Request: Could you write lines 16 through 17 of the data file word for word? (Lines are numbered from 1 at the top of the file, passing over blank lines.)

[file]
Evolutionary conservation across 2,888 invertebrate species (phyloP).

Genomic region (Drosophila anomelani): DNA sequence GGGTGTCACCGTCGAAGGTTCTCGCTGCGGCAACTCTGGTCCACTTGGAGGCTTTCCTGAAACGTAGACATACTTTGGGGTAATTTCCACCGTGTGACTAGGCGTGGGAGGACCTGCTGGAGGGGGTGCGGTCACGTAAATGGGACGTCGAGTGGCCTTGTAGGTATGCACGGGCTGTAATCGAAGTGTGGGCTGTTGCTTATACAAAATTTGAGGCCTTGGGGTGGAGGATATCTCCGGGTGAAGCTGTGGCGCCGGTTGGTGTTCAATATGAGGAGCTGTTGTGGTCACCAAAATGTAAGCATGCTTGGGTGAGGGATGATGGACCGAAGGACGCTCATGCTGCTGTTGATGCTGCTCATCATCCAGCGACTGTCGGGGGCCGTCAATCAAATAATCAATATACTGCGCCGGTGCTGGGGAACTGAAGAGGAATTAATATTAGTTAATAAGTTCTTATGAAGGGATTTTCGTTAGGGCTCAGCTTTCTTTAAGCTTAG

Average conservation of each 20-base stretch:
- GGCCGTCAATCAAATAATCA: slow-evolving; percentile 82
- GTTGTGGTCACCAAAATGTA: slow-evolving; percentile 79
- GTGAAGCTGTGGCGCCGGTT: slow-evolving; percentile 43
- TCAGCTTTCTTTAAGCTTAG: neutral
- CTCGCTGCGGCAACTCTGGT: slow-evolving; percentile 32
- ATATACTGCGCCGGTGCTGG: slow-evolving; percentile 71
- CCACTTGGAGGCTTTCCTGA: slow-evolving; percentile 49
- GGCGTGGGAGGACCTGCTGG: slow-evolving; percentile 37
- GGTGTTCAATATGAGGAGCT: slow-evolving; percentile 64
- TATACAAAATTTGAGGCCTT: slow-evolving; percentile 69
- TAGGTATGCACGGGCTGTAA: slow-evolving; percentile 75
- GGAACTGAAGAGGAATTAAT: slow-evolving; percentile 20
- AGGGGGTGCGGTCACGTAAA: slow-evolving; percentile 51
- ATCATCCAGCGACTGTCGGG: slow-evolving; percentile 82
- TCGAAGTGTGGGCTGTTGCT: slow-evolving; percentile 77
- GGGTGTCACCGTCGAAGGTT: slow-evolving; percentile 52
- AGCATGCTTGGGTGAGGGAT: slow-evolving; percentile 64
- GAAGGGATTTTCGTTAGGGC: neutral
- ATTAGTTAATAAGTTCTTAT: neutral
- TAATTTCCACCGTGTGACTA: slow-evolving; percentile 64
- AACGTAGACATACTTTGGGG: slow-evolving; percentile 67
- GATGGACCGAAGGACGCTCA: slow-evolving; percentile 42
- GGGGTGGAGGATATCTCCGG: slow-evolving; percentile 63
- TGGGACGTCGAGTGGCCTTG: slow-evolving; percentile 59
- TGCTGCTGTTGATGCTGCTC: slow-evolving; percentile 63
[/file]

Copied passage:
- AGGGGGTGCGGTCACGTAAA: slow-evolving; percentile 51
- ATCATCCAGCGACTGTCGGG: slow-evolving; percentile 82